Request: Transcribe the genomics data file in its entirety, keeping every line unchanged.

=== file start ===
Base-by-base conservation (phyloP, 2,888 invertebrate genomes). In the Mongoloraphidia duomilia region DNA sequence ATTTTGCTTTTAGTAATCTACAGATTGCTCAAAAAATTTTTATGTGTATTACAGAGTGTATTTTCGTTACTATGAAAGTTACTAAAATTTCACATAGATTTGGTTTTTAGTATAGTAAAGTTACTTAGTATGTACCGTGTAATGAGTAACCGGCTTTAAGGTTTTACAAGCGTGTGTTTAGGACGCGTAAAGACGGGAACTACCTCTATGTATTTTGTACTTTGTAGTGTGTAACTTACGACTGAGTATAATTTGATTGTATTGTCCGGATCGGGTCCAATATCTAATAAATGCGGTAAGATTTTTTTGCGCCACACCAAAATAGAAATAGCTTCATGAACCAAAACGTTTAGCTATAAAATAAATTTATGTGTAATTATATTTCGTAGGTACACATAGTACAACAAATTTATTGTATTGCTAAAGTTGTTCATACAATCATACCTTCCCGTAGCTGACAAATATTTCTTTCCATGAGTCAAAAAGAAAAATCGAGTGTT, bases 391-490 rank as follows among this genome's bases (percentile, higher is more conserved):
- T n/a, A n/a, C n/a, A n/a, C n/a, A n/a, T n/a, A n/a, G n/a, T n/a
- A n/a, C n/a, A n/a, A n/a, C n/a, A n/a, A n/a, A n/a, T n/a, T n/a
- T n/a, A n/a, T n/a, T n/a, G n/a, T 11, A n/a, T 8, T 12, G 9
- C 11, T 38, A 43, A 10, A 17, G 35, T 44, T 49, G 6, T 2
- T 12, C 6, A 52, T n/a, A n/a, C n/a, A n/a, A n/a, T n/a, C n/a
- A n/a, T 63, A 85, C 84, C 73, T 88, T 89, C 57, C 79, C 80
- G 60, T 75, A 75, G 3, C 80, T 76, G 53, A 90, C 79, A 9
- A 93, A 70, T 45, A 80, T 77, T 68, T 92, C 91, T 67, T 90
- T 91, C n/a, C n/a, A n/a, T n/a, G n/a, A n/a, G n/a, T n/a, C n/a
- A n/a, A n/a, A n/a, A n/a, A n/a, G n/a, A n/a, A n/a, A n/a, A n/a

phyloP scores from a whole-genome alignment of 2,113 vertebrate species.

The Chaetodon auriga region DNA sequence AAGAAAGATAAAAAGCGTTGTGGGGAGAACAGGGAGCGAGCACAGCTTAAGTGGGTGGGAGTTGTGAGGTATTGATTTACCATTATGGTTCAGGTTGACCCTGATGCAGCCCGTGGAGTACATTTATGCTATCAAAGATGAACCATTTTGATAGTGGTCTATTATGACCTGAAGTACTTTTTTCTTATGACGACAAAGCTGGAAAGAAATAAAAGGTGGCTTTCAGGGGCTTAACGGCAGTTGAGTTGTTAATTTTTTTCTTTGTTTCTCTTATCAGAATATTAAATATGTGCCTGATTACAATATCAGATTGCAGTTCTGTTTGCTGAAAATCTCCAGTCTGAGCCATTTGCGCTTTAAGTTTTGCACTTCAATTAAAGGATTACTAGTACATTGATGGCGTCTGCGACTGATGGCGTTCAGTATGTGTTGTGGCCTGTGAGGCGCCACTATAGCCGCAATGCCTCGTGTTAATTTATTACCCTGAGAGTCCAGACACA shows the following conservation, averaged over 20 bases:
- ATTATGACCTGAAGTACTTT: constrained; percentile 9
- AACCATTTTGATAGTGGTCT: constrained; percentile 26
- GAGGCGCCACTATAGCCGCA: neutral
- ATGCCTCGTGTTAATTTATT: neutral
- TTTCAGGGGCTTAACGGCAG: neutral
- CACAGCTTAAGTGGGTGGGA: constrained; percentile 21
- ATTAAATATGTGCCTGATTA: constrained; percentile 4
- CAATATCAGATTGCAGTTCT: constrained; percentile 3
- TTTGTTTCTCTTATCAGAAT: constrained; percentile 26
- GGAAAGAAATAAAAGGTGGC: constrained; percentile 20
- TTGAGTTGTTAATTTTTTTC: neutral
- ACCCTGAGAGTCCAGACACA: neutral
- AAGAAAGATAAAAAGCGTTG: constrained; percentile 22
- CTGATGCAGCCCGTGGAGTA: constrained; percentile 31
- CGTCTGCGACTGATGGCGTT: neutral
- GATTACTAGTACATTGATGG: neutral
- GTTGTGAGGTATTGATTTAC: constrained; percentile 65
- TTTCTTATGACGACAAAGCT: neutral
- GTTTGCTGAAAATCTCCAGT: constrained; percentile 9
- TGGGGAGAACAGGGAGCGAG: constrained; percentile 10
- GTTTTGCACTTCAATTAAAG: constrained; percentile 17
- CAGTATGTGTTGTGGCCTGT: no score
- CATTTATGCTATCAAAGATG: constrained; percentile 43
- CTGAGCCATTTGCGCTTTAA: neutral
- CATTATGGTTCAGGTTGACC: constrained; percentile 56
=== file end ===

Base-by-base conservation (phyloP, 2,888 invertebrate genomes). In the Mongoloraphidia duomilia region DNA sequence ATTTTGCTTTTAGTAATCTACAGATTGCTCAAAAAATTTTTATGTGTATTACAGAGTGTATTTTCGTTACTATGAAAGTTACTAAAATTTCACATAGATTTGGTTTTTAGTATAGTAAAGTTACTTAGTATGTACCGTGTAATGAGTAACCGGCTTTAAGGTTTTACAAGCGTGTGTTTAGGACGCGTAAAGACGGGAACTACCTCTATGTATTTTGTACTTTGTAGTGTGTAACTTACGACTGAGTATAATTTGATTGTATTGTCCGGATCGGGTCCAATATCTAATAAATGCGGTAAGATTTTTTTGCGCCACACCAAAATAGAAATAGCTTCATGAACCAAAACGTTTAGCTATAAAATAAATTTATGTGTAATTATATTTCGTAGGTACACATAGTACAACAAATTTATTGTATTGCTAAAGTTGTTCATACAATCATACCTTCCCGTAGCTGACAAATATTTCTTTCCATGAGTCAAAAAGAAAAATCGAGTGTT, bases 391-490 rank as follows among this genome's bases (percentile, higher is more conserved):
- T n/a, A n/a, C n/a, A n/a, C n/a, A n/a, T n/a, A n/a, G n/a, T n/a
- A n/a, C n/a, A n/a, A n/a, C n/a, A n/a, A n/a, A n/a, T n/a, T n/a
- T n/a, A n/a, T n/a, T n/a, G n/a, T 11, A n/a, T 8, T 12, G 9
- C 11, T 38, A 43, A 10, A 17, G 35, T 44, T 49, G 6, T 2
- T 12, C 6, A 52, T n/a, A n/a, C n/a, A n/a, A n/a, T n/a, C n/a
- A n/a, T 63, A 85, C 84, C 73, T 88, T 89, C 57, C 79, C 80
- G 60, T 75, A 75, G 3, C 80, T 76, G 53, A 90, C 79, A 9
- A 93, A 70, T 45, A 80, T 77, T 68, T 92, C 91, T 67, T 90
- T 91, C n/a, C n/a, A n/a, T n/a, G n/a, A n/a, G n/a, T n/a, C n/a
- A n/a, A n/a, A n/a, A n/a, A n/a, G n/a, A n/a, A n/a, A n/a, A n/a

phyloP scores from a whole-genome alignment of 2,113 vertebrate species.

The Chaetodon auriga region DNA sequence AAGAAAGATAAAAAGCGTTGTGGGGAGAACAGGGAGCGAGCACAGCTTAAGTGGGTGGGAGTTGTGAGGTATTGATTTACCATTATGGTTCAGGTTGACCCTGATGCAGCCCGTGGAGTACATTTATGCTATCAAAGATGAACCATTTTGATAGTGGTCTATTATGACCTGAAGTACTTTTTTCTTATGACGACAAAGCTGGAAAGAAATAAAAGGTGGCTTTCAGGGGCTTAACGGCAGTTGAGTTGTTAATTTTTTTCTTTGTTTCTCTTATCAGAATATTAAATATGTGCCTGATTACAATATCAGATTGCAGTTCTGTTTGCTGAAAATCTCCAGTCTGAGCCATTTGCGCTTTAAGTTTTGCACTTCAATTAAAGGATTACTAGTACATTGATGGCGTCTGCGACTGATGGCGTTCAGTATGTGTTGTGGCCTGTGAGGCGCCACTATAGCCGCAATGCCTCGTGTTAATTTATTACCCTGAGAGTCCAGACACA shows the following conservation, averaged over 20 bases:
- ATTATGACCTGAAGTACTTT: constrained; percentile 9
- AACCATTTTGATAGTGGTCT: constrained; percentile 26
- GAGGCGCCACTATAGCCGCA: neutral
- ATGCCTCGTGTTAATTTATT: neutral
- TTTCAGGGGCTTAACGGCAG: neutral
- CACAGCTTAAGTGGGTGGGA: constrained; percentile 21
- ATTAAATATGTGCCTGATTA: constrained; percentile 4
- CAATATCAGATTGCAGTTCT: constrained; percentile 3
- TTTGTTTCTCTTATCAGAAT: constrained; percentile 26
- GGAAAGAAATAAAAGGTGGC: constrained; percentile 20
- TTGAGTTGTTAATTTTTTTC: neutral
- ACCCTGAGAGTCCAGACACA: neutral
- AAGAAAGATAAAAAGCGTTG: constrained; percentile 22
- CTGATGCAGCCCGTGGAGTA: constrained; percentile 31
- CGTCTGCGACTGATGGCGTT: neutral
- GATTACTAGTACATTGATGG: neutral
- GTTGTGAGGTATTGATTTAC: constrained; percentile 65
- TTTCTTATGACGACAAAGCT: neutral
- GTTTGCTGAAAATCTCCAGT: constrained; percentile 9
- TGGGGAGAACAGGGAGCGAG: constrained; percentile 10
- GTTTTGCACTTCAATTAAAG: constrained; percentile 17
- CAGTATGTGTTGTGGCCTGT: no score
- CATTTATGCTATCAAAGATG: constrained; percentile 43
- CTGAGCCATTTGCGCTTTAA: neutral
- CATTATGGTTCAGGTTGACC: constrained; percentile 56